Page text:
Real-World Solutions To Real-World Challenges

The central importance of nondisclosure agreements, Part 2

On Behalf of | Sep 15, 2017 | Business Formation & Planning |

Business principals in any commercial entity who have worked hard to grow their company and ensure its lasting viability obviously have a lot of internal data, processes, know-how and other proprietary information that they seek to jealously safeguard and protect.

And that concern assumes heightened importance in any instance where they share confidential company information with a third party – sometimes a business competitor – for various purposes.

Those purposes can be many. Maybe a business is scouting out a consultancy firm that needs access to key company data to properly do its job. Perhaps a joint venture with a business rival is being contemplated, which necessitates the sharing of key information. Or maybe it’s the case that the purchase or sale of business interests are in play, with several outside groups needing internal data to make informed decisions.

A company will want to effectively identify and protect confidential information under all those scenarios, of course, and will look to a closely tailored and well drafted nondisclosure agreement to ensure that objective.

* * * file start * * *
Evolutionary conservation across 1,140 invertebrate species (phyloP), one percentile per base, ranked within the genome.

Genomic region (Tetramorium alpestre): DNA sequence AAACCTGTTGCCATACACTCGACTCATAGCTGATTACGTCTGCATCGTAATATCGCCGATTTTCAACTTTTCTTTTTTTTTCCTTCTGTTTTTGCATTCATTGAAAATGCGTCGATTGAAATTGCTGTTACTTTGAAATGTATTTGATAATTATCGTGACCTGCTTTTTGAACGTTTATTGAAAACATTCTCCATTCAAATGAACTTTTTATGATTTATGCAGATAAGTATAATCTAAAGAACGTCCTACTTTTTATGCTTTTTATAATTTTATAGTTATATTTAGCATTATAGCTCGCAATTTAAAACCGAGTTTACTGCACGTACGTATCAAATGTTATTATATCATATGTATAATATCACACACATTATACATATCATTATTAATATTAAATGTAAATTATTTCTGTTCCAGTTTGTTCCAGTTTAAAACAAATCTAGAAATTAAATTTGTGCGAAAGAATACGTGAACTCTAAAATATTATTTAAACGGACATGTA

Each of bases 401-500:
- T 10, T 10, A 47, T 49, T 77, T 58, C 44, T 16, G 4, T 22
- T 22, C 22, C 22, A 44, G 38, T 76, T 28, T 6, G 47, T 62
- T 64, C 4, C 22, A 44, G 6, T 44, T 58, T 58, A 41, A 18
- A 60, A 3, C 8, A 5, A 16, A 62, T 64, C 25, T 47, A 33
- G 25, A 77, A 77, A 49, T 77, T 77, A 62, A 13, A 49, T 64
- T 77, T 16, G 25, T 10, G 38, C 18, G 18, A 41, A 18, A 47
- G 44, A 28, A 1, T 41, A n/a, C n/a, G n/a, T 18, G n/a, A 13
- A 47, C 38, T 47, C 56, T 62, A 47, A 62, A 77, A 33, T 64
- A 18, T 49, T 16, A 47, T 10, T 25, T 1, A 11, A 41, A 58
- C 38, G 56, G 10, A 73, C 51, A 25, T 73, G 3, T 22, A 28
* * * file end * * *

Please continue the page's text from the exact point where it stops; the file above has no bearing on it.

For obvious reasons, the degree to which the goal is achieved will depend on the quality of the agreement. And that close tie, as we noted in our September 13 blog post at R3M Law Moser, LLP, is what strongly supports the decision of many business principals to solicit help from a proven commercial law firm that routinely represents diverse business clientele across a wide universe of complex matters.

When it comes to fully identifying confidential data and seeking to adequately safeguard it from infringement when it is purposefully shared with third parties for business reasons, it is an obvious imperative that the job be done right.

As a commentator on NDAs notes in a recent deep-dive article on the subject matter, “provisions [applicable to a confidentiality agreement] are extremely important and worthy of detailed review.”

Absent that, critically important proprietary data and related information could be compromised.